Integrated optics sampling device and method for making same

Abstract

The invention relates to a sampling device comprising in a substrate ( 15 ), a wave guide core ( 17 ) capable of transporting a light wave E and an optical cladding ( 19 ), at least one portion of the cladding surrounding at least one portion of the core in a zone called the zone of interaction (I), the said zone comprising among others a grating ( 21 ) capable of coupling in the cladding, part of the light wave, the coupled part being called the coupled wave C, the refractive index of the cladding being different to the refractive index of the substrate and lower than the refractive index of the core at least in the part of the cladding next to the core in the zone of interaction. The cladding of the device is advantageously connected to a recovery and treatment element ( 33 ) for all or part of the coupled wave (C).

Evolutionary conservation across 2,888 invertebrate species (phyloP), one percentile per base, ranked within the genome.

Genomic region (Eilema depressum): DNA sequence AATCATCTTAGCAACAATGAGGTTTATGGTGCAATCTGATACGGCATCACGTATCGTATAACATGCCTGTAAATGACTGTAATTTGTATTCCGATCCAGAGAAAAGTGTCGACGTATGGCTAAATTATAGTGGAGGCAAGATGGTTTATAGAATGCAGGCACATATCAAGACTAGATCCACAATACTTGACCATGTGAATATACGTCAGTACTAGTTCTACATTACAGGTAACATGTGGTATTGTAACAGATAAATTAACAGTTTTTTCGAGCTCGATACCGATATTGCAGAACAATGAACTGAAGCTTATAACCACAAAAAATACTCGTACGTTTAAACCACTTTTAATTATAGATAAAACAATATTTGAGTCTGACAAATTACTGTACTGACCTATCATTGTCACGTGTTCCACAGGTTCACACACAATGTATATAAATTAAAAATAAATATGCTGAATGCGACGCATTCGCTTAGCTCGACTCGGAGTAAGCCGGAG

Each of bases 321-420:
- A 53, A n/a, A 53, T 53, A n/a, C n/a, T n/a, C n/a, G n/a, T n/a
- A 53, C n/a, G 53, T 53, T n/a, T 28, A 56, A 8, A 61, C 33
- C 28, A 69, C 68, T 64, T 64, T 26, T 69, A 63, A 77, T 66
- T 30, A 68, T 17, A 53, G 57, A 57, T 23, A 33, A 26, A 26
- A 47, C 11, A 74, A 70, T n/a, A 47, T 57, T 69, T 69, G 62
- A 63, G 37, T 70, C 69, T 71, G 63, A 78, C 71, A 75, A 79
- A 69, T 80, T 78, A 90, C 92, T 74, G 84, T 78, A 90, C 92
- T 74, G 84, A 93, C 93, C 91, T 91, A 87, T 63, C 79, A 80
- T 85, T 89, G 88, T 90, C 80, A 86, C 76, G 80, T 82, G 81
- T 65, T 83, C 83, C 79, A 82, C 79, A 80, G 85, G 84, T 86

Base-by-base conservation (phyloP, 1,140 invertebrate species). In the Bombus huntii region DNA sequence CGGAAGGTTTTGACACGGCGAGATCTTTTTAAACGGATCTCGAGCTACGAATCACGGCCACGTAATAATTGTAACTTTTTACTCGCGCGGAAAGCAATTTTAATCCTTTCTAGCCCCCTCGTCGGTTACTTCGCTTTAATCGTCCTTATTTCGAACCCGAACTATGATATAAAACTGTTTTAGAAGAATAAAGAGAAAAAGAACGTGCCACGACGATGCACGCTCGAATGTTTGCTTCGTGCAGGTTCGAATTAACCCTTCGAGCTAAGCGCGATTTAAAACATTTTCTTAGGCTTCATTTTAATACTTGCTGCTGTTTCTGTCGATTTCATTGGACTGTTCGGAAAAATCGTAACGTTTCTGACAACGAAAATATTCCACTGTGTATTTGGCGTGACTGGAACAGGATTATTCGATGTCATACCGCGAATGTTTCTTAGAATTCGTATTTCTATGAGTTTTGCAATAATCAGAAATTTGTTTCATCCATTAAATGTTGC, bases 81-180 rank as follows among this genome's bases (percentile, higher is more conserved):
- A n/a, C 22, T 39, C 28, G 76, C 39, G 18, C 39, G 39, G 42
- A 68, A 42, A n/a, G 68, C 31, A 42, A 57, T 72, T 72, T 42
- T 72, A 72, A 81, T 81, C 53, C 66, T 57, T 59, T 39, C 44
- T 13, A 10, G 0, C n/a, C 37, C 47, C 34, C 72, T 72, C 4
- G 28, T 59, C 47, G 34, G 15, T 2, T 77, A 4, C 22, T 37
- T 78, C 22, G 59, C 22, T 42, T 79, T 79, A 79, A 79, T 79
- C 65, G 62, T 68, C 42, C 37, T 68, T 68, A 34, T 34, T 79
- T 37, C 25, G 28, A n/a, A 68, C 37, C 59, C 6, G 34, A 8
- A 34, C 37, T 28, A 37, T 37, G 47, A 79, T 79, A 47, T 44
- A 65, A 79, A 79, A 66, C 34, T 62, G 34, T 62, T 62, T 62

Claims